Format

Send to

Choose Destination
Cogn Sci. 2006 Jan 2;30(1):3-41. doi: 10.1207/s15516709cog0000_50.

Animal foraging and the evolution of goal-directed cognition.

Author information

1
Department of Psychological and Brain Sciences, Indiana University.

Abstract

Foraging- and feeding-related behaviors across eumetazoans share similar molecular mechanisms, suggesting the early evolution of an optimal foraging behavior called area-restricted search (ARS), involving mechanisms of dopamine and glutamate in the modulation of behavioral focus. Similar mechanisms in the vertebrate basal ganglia control motor behavior and cognition and reveal an evolutionary progression toward increasing internal connections between prefrontal cortex and striatum in moving from amphibian to primate. The basal ganglia in higher vertebrates show the ability to transfer dopaminergic activity from unconditioned stimuli to conditioned stimuli. The evolutionary role of dopamine in the modulation of goal-directed behavior and cognition is further supported by pathologies of human goal-directed cognition, which have motor and cognitive dysfunction and organize themselves, with respect to dopaminergic activity, along the gradient described by ARS, from perseverative to unfocused. The evidence strongly supports the evolution of goal-directed cognition out of mechanisms initially in control of spatial foraging but, through increasing cortical connections, eventually used to forage for information.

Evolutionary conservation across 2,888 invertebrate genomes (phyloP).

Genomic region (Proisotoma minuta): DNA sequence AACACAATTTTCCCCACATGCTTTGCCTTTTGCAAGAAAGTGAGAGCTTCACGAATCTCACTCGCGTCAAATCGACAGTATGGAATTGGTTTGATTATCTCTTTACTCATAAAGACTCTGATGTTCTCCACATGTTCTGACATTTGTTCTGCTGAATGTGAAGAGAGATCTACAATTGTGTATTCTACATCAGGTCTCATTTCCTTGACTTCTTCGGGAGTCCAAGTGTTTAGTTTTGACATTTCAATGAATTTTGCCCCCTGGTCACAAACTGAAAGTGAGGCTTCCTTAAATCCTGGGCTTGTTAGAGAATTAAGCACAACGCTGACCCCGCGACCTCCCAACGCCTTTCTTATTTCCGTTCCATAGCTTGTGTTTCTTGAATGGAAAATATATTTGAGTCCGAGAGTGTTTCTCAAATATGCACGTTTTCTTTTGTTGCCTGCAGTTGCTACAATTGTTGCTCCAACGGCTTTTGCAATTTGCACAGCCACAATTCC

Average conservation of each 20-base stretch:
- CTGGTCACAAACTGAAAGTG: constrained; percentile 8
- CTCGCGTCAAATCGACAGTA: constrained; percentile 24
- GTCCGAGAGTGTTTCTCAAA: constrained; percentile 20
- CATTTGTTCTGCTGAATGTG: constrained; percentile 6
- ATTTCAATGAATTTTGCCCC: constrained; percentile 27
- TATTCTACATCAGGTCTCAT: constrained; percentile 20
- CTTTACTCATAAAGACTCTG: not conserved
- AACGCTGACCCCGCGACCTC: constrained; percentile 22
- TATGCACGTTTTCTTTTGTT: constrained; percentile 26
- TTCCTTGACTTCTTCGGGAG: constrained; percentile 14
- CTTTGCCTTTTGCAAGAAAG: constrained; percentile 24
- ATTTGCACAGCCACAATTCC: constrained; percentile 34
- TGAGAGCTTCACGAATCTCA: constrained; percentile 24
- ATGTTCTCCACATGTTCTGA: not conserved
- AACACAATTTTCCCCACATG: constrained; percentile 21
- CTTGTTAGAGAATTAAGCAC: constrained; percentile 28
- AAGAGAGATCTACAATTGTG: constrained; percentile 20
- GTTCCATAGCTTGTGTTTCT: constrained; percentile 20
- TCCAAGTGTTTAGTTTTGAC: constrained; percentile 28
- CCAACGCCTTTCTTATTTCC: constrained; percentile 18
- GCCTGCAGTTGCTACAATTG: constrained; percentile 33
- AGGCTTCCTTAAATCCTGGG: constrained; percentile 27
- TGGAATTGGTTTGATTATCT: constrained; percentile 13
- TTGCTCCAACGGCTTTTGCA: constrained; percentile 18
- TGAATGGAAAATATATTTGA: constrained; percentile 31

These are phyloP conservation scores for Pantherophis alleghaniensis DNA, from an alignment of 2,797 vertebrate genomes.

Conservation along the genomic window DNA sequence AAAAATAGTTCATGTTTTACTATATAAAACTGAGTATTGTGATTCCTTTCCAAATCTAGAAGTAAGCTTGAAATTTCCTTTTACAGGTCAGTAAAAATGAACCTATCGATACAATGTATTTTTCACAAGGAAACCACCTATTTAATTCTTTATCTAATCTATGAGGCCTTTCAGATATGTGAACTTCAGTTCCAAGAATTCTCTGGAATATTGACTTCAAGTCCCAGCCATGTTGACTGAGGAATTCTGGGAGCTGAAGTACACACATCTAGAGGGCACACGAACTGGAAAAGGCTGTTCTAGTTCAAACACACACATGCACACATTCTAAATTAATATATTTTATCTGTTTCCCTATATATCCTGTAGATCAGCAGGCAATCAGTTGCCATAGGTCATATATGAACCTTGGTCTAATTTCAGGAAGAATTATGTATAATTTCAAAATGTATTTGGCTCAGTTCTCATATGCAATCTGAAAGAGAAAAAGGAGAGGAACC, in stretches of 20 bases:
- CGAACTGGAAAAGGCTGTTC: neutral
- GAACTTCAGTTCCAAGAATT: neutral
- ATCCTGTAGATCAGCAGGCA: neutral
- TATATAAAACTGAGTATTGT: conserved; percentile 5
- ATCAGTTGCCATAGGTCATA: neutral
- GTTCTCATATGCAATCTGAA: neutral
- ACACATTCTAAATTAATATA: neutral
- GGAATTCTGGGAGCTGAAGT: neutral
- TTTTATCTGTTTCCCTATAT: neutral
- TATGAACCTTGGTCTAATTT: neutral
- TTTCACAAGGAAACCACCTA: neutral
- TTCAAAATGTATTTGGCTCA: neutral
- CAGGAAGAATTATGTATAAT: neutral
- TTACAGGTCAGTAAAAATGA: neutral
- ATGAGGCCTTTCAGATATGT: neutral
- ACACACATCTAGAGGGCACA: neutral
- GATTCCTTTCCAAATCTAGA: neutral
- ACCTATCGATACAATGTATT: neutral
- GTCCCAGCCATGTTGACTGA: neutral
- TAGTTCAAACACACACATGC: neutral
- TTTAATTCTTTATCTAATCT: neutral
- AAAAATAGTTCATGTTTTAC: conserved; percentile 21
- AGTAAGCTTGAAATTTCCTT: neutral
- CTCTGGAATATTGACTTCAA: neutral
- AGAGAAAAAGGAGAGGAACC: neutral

PMID:
21702807
DOI:
10.1207/s15516709cog0000_50
Free full text

Supplemental Content

Full text links

Icon for Wiley
Loading ...
Support Center